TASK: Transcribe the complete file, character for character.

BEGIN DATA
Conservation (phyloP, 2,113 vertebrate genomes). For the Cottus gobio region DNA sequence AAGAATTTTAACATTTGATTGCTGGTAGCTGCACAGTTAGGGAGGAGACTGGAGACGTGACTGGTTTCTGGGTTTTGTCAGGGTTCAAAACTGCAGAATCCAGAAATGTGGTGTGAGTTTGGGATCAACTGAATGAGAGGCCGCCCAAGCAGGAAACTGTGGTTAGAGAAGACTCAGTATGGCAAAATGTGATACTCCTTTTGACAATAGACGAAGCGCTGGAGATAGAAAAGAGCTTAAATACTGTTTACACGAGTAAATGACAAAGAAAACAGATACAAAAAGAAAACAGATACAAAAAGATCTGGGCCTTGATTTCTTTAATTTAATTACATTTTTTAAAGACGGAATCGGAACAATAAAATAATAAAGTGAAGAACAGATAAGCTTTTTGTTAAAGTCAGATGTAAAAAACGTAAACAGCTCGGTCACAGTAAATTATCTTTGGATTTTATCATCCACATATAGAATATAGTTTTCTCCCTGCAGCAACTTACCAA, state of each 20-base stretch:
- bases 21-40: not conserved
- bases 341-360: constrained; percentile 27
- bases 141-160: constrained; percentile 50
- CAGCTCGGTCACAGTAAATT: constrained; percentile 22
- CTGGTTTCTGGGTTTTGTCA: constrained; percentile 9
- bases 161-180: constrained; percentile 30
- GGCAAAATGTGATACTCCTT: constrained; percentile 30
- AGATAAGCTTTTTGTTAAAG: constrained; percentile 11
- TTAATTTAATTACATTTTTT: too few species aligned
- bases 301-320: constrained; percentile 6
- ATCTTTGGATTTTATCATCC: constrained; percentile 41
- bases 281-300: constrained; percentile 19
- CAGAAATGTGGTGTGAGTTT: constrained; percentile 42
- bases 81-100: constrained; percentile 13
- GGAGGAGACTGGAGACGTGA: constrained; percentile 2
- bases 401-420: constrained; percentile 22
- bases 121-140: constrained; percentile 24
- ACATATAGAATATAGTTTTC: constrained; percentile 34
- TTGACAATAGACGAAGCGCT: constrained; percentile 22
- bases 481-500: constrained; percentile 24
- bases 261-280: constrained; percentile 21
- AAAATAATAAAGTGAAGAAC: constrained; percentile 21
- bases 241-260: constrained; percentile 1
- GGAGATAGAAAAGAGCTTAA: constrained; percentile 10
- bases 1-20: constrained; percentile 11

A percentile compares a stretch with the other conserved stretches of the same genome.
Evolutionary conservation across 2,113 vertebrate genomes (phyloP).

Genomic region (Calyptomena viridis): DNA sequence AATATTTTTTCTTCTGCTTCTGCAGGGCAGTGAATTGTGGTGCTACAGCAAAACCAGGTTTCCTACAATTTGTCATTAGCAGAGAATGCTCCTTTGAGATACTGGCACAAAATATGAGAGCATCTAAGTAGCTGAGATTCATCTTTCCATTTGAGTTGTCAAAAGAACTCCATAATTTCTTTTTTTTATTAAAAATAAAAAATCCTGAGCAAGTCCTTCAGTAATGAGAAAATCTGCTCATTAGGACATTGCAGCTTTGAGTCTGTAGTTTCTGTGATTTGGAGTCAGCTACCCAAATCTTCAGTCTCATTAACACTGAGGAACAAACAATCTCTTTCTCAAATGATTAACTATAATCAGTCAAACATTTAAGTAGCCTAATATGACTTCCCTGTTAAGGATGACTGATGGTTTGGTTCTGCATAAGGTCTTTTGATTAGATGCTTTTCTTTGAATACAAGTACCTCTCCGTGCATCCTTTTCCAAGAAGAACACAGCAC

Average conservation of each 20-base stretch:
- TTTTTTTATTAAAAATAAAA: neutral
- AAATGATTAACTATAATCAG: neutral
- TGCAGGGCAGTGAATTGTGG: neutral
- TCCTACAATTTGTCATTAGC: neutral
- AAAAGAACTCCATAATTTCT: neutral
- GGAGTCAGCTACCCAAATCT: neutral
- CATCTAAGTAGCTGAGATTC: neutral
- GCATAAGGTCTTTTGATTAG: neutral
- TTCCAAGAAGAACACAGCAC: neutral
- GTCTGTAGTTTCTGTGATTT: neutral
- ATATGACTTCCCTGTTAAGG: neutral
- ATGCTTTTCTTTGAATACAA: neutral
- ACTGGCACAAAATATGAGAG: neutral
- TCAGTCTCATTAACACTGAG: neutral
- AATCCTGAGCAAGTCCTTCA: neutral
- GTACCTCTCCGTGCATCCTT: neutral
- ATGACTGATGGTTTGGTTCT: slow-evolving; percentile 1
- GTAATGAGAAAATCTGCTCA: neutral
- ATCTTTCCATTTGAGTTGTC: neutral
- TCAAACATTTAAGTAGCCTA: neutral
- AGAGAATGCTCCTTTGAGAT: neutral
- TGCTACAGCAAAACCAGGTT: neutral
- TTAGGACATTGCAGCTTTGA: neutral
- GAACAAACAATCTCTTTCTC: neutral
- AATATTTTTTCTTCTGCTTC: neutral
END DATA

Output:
Conservation (phyloP, 2,113 vertebrate genomes). For the Cottus gobio region DNA sequence AAGAATTTTAACATTTGATTGCTGGTAGCTGCACAGTTAGGGAGGAGACTGGAGACGTGACTGGTTTCTGGGTTTTGTCAGGGTTCAAAACTGCAGAATCCAGAAATGTGGTGTGAGTTTGGGATCAACTGAATGAGAGGCCGCCCAAGCAGGAAACTGTGGTTAGAGAAGACTCAGTATGGCAAAATGTGATACTCCTTTTGACAATAGACGAAGCGCTGGAGATAGAAAAGAGCTTAAATACTGTTTACACGAGTAAATGACAAAGAAAACAGATACAAAAAGAAAACAGATACAAAAAGATCTGGGCCTTGATTTCTTTAATTTAATTACATTTTTTAAAGACGGAATCGGAACAATAAAATAATAAAGTGAAGAACAGATAAGCTTTTTGTTAAAGTCAGATGTAAAAAACGTAAACAGCTCGGTCACAGTAAATTATCTTTGGATTTTATCATCCACATATAGAATATAGTTTTCTCCCTGCAGCAACTTACCAA, state of each 20-base stretch:
- bases 21-40: not conserved
- bases 341-360: constrained; percentile 27
- bases 141-160: constrained; percentile 50
- CAGCTCGGTCACAGTAAATT: constrained; percentile 22
- CTGGTTTCTGGGTTTTGTCA: constrained; percentile 9
- bases 161-180: constrained; percentile 30
- GGCAAAATGTGATACTCCTT: constrained; percentile 30
- AGATAAGCTTTTTGTTAAAG: constrained; percentile 11
- TTAATTTAATTACATTTTTT: too few species aligned
- bases 301-320: constrained; percentile 6
- ATCTTTGGATTTTATCATCC: constrained; percentile 41
- bases 281-300: constrained; percentile 19
- CAGAAATGTGGTGTGAGTTT: constrained; percentile 42
- bases 81-100: constrained; percentile 13
- GGAGGAGACTGGAGACGTGA: constrained; percentile 2
- bases 401-420: constrained; percentile 22
- bases 121-140: constrained; percentile 24
- ACATATAGAATATAGTTTTC: constrained; percentile 34
- TTGACAATAGACGAAGCGCT: constrained; percentile 22
- bases 481-500: constrained; percentile 24
- bases 261-280: constrained; percentile 21
- AAAATAATAAAGTGAAGAAC: constrained; percentile 21
- bases 241-260: constrained; percentile 1
- GGAGATAGAAAAGAGCTTAA: constrained; percentile 10
- bases 1-20: constrained; percentile 11

A percentile compares a stretch with the other conserved stretches of the same genome.
Evolutionary conservation across 2,113 vertebrate genomes (phyloP).

Genomic region (Calyptomena viridis): DNA sequence AATATTTTTTCTTCTGCTTCTGCAGGGCAGTGAATTGTGGTGCTACAGCAAAACCAGGTTTCCTACAATTTGTCATTAGCAGAGAATGCTCCTTTGAGATACTGGCACAAAATATGAGAGCATCTAAGTAGCTGAGATTCATCTTTCCATTTGAGTTGTCAAAAGAACTCCATAATTTCTTTTTTTTATTAAAAATAAAAAATCCTGAGCAAGTCCTTCAGTAATGAGAAAATCTGCTCATTAGGACATTGCAGCTTTGAGTCTGTAGTTTCTGTGATTTGGAGTCAGCTACCCAAATCTTCAGTCTCATTAACACTGAGGAACAAACAATCTCTTTCTCAAATGATTAACTATAATCAGTCAAACATTTAAGTAGCCTAATATGACTTCCCTGTTAAGGATGACTGATGGTTTGGTTCTGCATAAGGTCTTTTGATTAGATGCTTTTCTTTGAATACAAGTACCTCTCCGTGCATCCTTTTCCAAGAAGAACACAGCAC

Average conservation of each 20-base stretch:
- TTTTTTTATTAAAAATAAAA: neutral
- AAATGATTAACTATAATCAG: neutral
- TGCAGGGCAGTGAATTGTGG: neutral
- TCCTACAATTTGTCATTAGC: neutral
- AAAAGAACTCCATAATTTCT: neutral
- GGAGTCAGCTACCCAAATCT: neutral
- CATCTAAGTAGCTGAGATTC: neutral
- GCATAAGGTCTTTTGATTAG: neutral
- TTCCAAGAAGAACACAGCAC: neutral
- GTCTGTAGTTTCTGTGATTT: neutral
- ATATGACTTCCCTGTTAAGG: neutral
- ATGCTTTTCTTTGAATACAA: neutral
- ACTGGCACAAAATATGAGAG: neutral
- TCAGTCTCATTAACACTGAG: neutral
- AATCCTGAGCAAGTCCTTCA: neutral
- GTACCTCTCCGTGCATCCTT: neutral
- ATGACTGATGGTTTGGTTCT: slow-evolving; percentile 1
- GTAATGAGAAAATCTGCTCA: neutral
- ATCTTTCCATTTGAGTTGTC: neutral
- TCAAACATTTAAGTAGCCTA: neutral
- AGAGAATGCTCCTTTGAGAT: neutral
- TGCTACAGCAAAACCAGGTT: neutral
- TTAGGACATTGCAGCTTTGA: neutral
- GAACAAACAATCTCTTTCTC: neutral
- AATATTTTTTCTTCTGCTTC: neutral